At a victim's request, the police commissioner tries to convince Cragen to close a rape case whose statute of limitations is about to expire. Benson and Stabler finally realize that one of the victims knows the rapist, but she's not willing to talk.
Did You Know?
This episode is based on the real life rape case of Kathleen Ham, which was one of the cases that helped get the statute of limitations for first-degree rape removed in New York. Ms. Ham was raped at the age of 26 in 1973, much the same way the victim in this episode was raped: her attacker climbed into her bedroom through an open window while she was asleep and raped her. Her attacker, Fletcher Worrell, was captured a short time later. He was arrested, charged and brought to trial but his trial ended in a mistrial due to a hung jury. Before Mr. Worrell could be retried he jumped bail and disappeared. He was on the run for 33 years before a background check to buy a gun in Georgia brought up the open bench warrant on him. He was arrested by the Georgia State Police and extradited back to New York. At the time a rape couldn't be prosecuted 33 years later, but in Mr. Worrell's case the statute of limitations had stopped running when he was formally charged with raping Ms. Ham. Further, even if he had run before he was formally charged, the clock on the statute of limitations also stops running if the perpetrator of the crime flees the jurisdiction. The clock on Mr. Worrell's prosecution was stopped as long as he wasn't in the state of New York. When Mr. Worrell was rearrested, a DNA sample matched semen taken after the rape of Ms. Ham, which lead to Mr. Worrell's conviction. This case raised the issue that it could easily be possible to run into a similar case where the statute of limitations did expire on a case where there was DNA evidence that could prove a rape happened, but prosecution even with the DNA evidence would still be barred by the statute of limitations. So this case helped show how the ability to test DNA, which didn't exist at the time the limitations statute was written, made the need for a statute of limitations on rape outdated and no longer necessary. See more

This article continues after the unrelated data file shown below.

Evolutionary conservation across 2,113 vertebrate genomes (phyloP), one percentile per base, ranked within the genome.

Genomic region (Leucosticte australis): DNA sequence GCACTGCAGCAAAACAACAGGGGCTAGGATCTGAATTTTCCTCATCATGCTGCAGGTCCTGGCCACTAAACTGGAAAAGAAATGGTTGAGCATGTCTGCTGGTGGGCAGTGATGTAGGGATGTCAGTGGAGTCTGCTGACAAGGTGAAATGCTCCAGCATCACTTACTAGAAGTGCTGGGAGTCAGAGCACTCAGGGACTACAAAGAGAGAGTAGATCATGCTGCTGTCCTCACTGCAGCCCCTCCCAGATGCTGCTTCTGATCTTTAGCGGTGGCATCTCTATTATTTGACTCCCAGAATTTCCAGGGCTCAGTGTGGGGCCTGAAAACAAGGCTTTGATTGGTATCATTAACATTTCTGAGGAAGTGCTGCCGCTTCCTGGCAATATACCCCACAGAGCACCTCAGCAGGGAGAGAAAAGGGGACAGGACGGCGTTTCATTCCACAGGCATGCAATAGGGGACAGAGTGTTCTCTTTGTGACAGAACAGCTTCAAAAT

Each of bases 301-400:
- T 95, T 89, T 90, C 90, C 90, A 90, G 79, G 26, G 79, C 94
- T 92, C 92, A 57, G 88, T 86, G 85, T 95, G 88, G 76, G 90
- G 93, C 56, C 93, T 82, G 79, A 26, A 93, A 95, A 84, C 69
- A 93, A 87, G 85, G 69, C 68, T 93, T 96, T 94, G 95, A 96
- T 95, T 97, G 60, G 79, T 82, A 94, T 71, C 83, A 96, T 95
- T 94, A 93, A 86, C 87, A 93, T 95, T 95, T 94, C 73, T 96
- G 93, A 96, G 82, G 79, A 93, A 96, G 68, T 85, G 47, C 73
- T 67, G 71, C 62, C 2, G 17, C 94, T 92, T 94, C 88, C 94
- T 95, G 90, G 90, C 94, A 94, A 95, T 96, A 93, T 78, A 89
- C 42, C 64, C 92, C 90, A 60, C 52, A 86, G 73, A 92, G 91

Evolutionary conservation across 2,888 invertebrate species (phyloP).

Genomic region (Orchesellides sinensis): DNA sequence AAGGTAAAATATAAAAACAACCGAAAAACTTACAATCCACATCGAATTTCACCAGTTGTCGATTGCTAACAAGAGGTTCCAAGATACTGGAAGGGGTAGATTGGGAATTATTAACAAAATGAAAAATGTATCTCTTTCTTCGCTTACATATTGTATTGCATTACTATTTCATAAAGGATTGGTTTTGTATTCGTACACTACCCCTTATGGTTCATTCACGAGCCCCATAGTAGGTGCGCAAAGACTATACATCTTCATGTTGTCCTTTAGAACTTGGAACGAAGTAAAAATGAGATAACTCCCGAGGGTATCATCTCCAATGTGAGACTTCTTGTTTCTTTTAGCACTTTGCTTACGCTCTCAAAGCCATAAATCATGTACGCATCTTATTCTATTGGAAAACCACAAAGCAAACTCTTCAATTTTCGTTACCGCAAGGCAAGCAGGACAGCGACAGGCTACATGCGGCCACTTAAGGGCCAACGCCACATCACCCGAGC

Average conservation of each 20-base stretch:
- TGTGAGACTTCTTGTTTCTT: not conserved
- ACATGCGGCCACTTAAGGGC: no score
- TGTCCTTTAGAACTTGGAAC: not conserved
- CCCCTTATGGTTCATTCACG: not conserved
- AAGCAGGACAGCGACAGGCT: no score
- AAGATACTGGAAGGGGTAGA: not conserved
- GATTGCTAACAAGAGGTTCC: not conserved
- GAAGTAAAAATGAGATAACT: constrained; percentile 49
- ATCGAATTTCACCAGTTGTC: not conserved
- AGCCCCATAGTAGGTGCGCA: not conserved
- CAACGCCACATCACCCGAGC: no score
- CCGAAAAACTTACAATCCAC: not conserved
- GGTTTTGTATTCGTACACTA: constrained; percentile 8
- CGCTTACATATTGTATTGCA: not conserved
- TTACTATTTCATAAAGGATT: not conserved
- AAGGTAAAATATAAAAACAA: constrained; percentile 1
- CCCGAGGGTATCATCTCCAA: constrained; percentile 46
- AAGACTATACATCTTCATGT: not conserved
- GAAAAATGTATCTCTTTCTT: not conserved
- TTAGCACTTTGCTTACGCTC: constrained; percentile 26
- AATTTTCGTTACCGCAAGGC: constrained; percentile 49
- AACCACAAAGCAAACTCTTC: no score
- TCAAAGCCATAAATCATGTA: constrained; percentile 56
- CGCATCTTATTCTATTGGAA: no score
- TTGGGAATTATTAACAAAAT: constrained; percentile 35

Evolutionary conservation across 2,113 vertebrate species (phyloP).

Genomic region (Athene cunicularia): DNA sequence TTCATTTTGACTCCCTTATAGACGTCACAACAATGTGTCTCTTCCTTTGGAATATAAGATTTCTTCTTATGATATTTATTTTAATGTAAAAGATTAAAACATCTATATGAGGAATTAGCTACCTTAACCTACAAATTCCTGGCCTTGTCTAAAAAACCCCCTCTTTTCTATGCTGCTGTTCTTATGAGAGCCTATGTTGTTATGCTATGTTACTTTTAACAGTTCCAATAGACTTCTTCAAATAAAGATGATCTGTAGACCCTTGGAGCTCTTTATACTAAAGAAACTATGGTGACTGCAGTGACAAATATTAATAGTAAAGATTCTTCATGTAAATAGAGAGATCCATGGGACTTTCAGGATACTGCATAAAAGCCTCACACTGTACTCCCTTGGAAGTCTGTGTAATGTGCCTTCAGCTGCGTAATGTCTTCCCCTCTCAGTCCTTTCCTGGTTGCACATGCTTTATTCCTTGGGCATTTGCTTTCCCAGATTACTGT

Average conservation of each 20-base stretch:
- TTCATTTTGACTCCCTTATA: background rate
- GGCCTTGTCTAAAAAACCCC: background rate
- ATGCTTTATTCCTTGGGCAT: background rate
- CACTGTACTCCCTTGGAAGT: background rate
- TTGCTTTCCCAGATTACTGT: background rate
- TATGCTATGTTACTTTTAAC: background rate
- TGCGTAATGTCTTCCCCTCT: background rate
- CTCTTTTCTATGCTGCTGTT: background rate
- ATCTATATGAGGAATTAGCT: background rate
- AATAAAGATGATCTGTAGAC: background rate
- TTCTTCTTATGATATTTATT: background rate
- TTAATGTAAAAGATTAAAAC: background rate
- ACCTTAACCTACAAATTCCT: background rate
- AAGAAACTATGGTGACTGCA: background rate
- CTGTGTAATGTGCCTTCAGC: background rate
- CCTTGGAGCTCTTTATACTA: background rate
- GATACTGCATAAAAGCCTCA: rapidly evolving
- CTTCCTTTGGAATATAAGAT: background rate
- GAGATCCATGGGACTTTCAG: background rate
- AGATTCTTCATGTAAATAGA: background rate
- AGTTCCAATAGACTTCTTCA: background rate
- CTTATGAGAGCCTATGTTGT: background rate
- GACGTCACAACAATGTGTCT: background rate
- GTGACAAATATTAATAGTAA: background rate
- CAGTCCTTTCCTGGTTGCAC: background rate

When Benson and Stabler are interviewing the retired detective at the bar, the level of milk in the glass varies as the camera angle changes. See more
[a rape victim has been found in contempt of court for refusing to reveal her rapist's identity
Captain Donald Cragen
Are you okay?
Detective Olivia Benson
We just put a rape victim in the lockup. No, I'm not okay.
References The Crow